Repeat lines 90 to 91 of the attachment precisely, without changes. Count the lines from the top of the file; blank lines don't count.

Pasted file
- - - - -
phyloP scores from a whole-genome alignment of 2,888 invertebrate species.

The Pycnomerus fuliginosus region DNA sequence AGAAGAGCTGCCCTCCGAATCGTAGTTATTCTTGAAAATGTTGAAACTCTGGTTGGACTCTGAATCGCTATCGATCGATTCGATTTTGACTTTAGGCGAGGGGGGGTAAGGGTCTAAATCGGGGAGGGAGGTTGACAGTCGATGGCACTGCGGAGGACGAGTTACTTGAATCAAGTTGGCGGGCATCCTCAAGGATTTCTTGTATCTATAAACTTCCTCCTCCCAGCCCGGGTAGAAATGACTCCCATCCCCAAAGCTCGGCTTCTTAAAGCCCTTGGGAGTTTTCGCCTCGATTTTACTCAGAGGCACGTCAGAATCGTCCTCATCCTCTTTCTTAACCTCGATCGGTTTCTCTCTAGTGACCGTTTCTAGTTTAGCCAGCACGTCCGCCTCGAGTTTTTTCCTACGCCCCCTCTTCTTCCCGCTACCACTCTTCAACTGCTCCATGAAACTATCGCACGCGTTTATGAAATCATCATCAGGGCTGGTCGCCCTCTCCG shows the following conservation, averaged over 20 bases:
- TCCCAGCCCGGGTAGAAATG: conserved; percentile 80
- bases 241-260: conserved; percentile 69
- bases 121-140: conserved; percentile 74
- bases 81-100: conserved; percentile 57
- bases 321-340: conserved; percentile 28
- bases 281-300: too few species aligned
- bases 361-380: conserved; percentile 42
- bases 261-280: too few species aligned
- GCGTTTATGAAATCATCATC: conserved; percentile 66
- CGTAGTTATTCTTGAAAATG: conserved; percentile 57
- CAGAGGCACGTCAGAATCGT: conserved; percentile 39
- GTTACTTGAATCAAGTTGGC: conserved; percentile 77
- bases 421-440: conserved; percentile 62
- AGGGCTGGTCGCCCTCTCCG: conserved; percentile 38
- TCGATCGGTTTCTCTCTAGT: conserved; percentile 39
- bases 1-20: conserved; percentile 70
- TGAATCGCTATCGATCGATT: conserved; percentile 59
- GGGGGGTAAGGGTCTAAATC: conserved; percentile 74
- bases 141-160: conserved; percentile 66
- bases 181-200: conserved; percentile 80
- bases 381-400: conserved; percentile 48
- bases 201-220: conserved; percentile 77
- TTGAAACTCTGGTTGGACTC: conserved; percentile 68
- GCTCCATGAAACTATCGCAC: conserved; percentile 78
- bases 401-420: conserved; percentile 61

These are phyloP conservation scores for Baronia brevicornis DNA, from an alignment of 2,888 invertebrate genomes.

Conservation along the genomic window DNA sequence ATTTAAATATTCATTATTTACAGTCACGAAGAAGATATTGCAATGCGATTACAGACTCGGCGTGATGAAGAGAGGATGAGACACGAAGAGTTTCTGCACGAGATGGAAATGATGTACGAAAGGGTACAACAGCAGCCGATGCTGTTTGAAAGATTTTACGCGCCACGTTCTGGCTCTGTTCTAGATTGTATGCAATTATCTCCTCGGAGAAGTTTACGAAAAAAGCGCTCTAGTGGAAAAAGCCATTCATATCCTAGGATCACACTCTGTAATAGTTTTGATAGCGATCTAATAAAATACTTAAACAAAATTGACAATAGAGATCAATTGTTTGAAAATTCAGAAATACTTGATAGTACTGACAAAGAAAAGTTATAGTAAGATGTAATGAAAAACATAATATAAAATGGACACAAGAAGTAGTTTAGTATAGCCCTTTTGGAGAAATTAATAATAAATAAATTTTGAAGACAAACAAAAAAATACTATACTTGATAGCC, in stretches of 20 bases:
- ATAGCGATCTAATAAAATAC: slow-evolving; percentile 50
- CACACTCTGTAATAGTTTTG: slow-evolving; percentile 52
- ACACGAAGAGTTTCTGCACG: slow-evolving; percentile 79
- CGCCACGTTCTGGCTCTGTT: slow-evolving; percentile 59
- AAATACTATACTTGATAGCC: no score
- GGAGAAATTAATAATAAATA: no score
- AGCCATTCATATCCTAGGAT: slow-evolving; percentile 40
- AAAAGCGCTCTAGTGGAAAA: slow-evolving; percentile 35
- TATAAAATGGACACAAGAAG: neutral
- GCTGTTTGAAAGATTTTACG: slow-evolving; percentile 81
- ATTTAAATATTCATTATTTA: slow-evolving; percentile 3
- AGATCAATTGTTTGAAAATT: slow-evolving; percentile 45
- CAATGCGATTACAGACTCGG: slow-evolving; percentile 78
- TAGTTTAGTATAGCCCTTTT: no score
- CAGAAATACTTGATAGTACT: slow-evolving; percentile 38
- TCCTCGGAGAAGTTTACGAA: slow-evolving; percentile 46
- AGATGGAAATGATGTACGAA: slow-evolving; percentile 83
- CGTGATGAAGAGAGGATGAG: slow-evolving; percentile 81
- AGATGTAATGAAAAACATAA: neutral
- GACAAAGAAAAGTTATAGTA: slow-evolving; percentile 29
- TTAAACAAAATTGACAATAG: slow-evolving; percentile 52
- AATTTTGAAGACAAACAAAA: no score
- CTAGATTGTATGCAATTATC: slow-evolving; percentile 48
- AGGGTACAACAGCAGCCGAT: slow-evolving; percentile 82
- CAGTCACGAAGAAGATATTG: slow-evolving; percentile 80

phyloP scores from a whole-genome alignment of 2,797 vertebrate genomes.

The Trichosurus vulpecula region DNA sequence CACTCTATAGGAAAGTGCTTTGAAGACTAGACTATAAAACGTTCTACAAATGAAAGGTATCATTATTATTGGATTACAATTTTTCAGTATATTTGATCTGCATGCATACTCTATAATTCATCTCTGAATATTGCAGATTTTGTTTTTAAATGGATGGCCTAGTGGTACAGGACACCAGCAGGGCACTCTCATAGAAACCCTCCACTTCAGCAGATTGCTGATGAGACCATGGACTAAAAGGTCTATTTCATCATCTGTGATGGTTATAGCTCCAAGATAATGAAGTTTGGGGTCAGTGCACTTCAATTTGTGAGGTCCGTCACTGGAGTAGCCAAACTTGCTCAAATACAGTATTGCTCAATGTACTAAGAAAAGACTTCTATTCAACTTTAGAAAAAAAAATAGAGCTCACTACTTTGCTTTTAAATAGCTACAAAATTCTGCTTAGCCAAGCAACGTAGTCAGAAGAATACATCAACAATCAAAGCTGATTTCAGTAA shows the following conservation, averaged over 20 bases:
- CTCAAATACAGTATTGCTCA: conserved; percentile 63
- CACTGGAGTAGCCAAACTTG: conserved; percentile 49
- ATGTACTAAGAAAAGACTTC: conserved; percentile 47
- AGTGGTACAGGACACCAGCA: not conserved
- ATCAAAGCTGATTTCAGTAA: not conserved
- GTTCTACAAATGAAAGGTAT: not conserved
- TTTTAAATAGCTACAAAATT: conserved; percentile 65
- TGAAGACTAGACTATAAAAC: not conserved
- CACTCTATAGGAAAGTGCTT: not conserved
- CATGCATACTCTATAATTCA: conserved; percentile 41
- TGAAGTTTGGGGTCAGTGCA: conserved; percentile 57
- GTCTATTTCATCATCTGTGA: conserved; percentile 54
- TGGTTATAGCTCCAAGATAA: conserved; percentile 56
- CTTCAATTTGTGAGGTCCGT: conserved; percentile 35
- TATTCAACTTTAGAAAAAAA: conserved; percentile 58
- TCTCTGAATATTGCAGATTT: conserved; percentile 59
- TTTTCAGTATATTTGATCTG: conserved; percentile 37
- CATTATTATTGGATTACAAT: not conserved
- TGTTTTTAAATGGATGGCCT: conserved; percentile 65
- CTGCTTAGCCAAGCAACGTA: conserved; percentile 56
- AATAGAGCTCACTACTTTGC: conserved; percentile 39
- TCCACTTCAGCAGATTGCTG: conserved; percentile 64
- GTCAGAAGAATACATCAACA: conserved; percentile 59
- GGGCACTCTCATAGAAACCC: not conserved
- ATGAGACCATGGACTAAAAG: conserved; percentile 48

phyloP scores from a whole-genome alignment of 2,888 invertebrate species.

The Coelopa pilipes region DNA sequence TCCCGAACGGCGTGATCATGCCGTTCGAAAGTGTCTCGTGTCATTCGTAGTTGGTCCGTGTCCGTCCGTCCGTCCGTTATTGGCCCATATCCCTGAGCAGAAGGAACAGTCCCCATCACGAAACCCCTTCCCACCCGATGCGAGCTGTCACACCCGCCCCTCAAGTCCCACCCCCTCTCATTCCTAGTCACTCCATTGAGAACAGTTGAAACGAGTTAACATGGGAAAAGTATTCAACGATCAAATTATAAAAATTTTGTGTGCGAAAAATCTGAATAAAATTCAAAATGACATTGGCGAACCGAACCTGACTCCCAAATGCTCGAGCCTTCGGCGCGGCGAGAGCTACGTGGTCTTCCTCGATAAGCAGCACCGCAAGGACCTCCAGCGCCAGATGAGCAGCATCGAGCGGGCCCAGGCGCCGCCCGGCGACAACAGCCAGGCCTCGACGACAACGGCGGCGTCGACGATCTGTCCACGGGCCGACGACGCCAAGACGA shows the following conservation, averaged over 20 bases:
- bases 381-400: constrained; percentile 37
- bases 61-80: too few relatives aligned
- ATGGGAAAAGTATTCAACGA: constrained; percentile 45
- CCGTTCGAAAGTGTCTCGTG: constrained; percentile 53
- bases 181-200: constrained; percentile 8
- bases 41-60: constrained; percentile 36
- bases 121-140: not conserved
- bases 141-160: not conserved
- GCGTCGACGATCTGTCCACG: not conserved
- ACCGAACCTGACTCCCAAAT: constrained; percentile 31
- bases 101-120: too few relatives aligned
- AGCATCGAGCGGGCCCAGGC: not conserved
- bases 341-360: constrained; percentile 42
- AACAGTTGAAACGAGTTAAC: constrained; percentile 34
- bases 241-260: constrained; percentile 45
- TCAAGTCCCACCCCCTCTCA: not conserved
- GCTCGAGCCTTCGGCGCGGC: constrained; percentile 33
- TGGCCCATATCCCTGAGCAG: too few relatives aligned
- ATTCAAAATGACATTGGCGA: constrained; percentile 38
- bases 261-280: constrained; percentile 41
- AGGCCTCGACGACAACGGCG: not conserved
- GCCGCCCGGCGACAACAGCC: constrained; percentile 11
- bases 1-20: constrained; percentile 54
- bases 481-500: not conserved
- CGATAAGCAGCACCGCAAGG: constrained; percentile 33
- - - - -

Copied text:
- bases 121-140: not conserved
- bases 141-160: not conserved